Presentation #401.04 in the session Extrasolar Planets.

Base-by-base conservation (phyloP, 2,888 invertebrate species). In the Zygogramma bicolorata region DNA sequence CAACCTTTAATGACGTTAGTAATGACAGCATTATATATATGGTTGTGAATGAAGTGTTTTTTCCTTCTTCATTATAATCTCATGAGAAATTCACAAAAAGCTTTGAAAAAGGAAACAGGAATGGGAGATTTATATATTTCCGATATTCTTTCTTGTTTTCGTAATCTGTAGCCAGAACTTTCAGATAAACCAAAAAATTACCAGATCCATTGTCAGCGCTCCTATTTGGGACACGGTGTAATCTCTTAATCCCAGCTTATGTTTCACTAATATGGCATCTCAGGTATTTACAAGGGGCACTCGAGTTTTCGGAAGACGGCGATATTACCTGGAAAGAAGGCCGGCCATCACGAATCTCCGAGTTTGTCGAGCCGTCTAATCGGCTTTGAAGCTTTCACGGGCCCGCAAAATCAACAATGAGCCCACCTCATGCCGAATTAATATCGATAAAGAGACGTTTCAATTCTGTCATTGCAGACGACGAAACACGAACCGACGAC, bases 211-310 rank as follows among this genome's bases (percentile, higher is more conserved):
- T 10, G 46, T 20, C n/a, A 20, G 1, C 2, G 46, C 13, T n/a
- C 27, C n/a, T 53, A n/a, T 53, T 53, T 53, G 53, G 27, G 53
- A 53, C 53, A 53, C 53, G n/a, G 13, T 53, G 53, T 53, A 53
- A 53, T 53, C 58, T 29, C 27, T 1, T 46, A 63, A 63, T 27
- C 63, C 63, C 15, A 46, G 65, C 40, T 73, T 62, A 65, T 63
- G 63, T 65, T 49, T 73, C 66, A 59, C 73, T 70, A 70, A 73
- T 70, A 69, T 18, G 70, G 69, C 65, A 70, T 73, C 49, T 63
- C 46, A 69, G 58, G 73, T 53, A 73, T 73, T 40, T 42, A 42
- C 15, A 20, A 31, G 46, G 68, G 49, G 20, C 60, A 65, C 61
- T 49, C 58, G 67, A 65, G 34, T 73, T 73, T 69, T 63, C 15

In the upcoming decades, one of the primary objectives is to search for habitable planets and signs of extraterrestrial life in the universe. Chemical imbalances in the atmospheres of terrestrial planets can indicate the presence of life. An example of such a biosignature is the thermal-dynamical or photochemical disequilibrium between O2 and CH4, as observed in the atmosphere of Modern Earth (beginning 540 million years ago). High-contrast direct imaging with the Extremely Large Telescope (ELT) is a promising method to detect these biosignatures in exoplanets. Habitable planets with reasonable angular separations and contrast can be suitable candidates for direct imaging. In this study, we identified 14 rocky planets and used a framework to simulate the ELT direct imaging of these planets in the near-infrared spectroscopy (NIRS) mode. We quantified the signal-to-noise ratio (SNR) for the detection of CH4, O2, H2O, and CO2 based on simulated data and ranked the biosignature detectabilities. Our results indicate that GJ 887 b is the most promising candidate for biosignature detection. We also studied the TRAPPIST-1 system, the archetype of nearby transit rocky planet system. We compared the biosignature detection ability of JWST using the transit method and ELT using the direct imaging method. Our findings indicate that JWST is more suitable for detecting and characterizing the atmosphere of small-angular-separation planets.